Very soon after I started diving, in fact, during my last open water dive before I became a certified diver, I discovered something a lot more terrifying than swimming freely with an apex predator twice the size as me. And I was in less than 20ft/6m of water.

I felt fine. I was having the best time, and was beyond excited that at the end of this dive, I would be an open water certified diver! The water was crystal clear, warm, fish everywhere; it was such a wonderful feeling! This was as close as I would ever get to weightlessness, and it was a whole new world! I looked left, I looked right, checking on my dive buddy, and checking on the rest of the group. Well, I was really checking that I didn’t stray in the wrong direction! It is hard to get lost at Phil Foster Park, but nevertheless, I didn’t want to be the one who got lost. How embarrassed I would have felt!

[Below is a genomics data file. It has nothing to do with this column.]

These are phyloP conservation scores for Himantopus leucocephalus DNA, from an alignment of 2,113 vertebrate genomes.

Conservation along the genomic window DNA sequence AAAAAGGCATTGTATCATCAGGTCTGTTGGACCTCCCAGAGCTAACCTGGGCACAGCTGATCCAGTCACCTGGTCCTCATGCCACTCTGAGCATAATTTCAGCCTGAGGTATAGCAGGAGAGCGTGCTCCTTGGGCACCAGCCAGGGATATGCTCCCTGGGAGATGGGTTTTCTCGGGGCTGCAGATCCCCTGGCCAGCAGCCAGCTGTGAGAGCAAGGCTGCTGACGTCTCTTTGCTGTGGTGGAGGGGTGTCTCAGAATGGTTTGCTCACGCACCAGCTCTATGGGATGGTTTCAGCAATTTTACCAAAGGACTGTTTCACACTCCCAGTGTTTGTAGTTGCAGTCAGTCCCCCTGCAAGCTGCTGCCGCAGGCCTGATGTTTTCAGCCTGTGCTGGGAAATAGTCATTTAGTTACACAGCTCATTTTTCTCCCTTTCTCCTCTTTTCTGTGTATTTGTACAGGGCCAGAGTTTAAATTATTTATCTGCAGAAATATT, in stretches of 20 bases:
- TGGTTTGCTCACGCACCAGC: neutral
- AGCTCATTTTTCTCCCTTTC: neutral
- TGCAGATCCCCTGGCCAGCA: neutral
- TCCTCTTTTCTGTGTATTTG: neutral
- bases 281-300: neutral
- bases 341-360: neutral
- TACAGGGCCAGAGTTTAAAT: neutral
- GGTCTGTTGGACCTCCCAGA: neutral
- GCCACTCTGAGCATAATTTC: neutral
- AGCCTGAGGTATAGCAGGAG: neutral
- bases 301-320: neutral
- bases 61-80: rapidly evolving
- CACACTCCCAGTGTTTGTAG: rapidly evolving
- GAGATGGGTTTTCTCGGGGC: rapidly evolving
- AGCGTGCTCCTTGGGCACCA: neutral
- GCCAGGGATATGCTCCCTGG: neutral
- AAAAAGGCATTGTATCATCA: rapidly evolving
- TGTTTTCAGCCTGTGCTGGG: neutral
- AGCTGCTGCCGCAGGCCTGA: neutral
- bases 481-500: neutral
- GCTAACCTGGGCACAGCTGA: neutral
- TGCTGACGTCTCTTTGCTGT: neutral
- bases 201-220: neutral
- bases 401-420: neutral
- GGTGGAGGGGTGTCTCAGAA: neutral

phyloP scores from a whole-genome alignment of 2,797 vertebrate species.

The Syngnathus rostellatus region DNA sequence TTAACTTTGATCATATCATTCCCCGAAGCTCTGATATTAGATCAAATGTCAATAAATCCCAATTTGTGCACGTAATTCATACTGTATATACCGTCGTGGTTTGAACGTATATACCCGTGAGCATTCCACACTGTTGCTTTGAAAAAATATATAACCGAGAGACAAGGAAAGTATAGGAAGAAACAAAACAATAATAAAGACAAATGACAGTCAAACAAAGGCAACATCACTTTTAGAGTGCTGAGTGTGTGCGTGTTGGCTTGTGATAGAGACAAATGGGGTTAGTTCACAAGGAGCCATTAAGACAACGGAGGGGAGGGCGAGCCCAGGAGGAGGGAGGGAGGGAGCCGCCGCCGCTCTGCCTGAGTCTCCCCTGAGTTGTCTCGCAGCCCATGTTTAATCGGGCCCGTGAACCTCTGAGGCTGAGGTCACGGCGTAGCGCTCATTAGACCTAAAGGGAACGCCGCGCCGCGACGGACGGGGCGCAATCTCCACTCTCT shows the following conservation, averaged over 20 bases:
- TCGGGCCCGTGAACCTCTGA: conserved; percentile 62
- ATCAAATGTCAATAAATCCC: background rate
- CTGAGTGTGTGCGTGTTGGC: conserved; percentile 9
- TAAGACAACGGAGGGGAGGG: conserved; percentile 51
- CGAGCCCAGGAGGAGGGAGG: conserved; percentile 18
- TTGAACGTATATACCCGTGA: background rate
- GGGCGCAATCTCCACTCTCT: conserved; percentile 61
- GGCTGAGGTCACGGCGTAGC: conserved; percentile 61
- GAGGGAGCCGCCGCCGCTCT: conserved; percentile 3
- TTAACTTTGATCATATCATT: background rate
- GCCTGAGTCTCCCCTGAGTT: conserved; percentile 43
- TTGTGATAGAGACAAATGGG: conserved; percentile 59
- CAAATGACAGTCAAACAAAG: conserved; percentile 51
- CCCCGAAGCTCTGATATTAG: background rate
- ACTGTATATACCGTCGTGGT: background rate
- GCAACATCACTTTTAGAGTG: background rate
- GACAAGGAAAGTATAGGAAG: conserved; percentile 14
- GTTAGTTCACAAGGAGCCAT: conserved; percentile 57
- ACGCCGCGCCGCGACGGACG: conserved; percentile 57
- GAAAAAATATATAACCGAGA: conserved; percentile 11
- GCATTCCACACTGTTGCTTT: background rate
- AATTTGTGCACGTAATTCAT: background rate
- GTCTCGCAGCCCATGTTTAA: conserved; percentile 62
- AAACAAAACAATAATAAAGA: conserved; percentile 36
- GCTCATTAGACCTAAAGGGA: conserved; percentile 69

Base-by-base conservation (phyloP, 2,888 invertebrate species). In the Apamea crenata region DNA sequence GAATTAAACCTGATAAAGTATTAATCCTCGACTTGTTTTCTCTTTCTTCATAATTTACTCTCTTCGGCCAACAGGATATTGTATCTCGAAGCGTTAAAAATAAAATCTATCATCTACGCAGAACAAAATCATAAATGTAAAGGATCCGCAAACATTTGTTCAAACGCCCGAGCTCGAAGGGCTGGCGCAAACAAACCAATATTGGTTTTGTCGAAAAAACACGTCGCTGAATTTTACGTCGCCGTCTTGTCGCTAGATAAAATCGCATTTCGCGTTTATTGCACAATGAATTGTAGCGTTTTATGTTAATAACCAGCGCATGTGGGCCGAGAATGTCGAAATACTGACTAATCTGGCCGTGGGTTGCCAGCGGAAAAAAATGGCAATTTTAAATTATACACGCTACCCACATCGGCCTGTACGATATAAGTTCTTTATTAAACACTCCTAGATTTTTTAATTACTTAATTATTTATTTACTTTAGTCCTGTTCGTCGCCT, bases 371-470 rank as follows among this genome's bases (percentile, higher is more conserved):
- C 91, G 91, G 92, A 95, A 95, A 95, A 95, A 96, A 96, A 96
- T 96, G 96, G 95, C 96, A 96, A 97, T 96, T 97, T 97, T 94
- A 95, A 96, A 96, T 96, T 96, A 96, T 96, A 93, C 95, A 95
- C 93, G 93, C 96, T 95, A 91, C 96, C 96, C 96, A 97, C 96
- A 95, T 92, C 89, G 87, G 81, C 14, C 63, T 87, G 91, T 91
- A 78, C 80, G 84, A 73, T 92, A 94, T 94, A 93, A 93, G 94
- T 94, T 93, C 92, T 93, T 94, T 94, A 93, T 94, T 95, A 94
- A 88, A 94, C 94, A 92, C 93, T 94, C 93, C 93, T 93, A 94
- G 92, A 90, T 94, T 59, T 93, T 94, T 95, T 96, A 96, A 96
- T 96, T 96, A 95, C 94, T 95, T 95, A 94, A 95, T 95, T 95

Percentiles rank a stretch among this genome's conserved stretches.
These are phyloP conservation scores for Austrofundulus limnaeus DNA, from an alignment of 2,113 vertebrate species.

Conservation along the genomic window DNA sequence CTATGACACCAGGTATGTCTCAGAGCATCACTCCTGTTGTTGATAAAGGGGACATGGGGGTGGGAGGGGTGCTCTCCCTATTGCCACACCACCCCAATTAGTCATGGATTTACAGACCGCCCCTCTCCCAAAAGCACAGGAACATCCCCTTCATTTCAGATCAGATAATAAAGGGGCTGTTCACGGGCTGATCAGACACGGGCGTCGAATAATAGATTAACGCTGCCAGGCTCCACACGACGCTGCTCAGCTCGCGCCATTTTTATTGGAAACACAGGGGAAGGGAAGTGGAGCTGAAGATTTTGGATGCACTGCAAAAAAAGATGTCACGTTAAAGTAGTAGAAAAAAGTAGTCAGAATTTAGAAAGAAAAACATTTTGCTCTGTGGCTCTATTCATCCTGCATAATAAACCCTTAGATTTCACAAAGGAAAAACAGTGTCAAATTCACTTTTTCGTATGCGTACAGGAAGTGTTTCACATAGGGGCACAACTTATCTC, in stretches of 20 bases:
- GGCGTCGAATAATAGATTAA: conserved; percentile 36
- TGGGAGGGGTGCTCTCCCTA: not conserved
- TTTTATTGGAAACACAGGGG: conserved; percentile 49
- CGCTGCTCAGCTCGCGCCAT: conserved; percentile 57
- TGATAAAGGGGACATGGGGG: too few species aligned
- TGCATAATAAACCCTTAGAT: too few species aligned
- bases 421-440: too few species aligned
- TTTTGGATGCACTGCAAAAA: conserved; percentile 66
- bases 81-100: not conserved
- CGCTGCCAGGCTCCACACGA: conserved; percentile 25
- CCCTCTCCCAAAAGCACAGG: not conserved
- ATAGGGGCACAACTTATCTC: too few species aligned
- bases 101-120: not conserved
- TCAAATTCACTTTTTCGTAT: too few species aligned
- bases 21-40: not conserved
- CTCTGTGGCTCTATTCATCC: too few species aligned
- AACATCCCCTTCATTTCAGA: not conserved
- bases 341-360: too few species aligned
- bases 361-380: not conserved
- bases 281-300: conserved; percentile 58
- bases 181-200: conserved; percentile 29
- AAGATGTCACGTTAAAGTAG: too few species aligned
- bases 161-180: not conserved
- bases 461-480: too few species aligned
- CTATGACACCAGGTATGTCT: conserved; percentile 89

We circled an area that was bursting with life. Seahorses, eagle rays, schools of fish, moray eels, turtles, I mean you name it we probably saw it! Before we knew it, it was time to start the ascent.  Time really flies when you are diving! I never wanted the dive to end! As I mentioned, we hardly reached 20ft, but we were students, earning our open water certification, therefore a safety stop was mandatory for everyone. At 18ft we completed our three-minute safety stop, and began a slow and stead ascent the rest of the way. Just then I was sucked into a swirling, bubbly rapid vortex. It was taking me alive! I couldn’t scream, I couldn’t yell for help, it was taking me! I didn’t understand what was happening! Was there a bomb? What the hell was going on, and why couldn’t I get out! I reached out for my buddy to pull me out, and I couldn’t reach! In fact, my buddy seemed perfectly fine, and didn’t even seem to notice what was happening to me, right beside them! I wanted to pull my regulator out of my mouth instinctually, but worked through my brain and struggled to keep it in.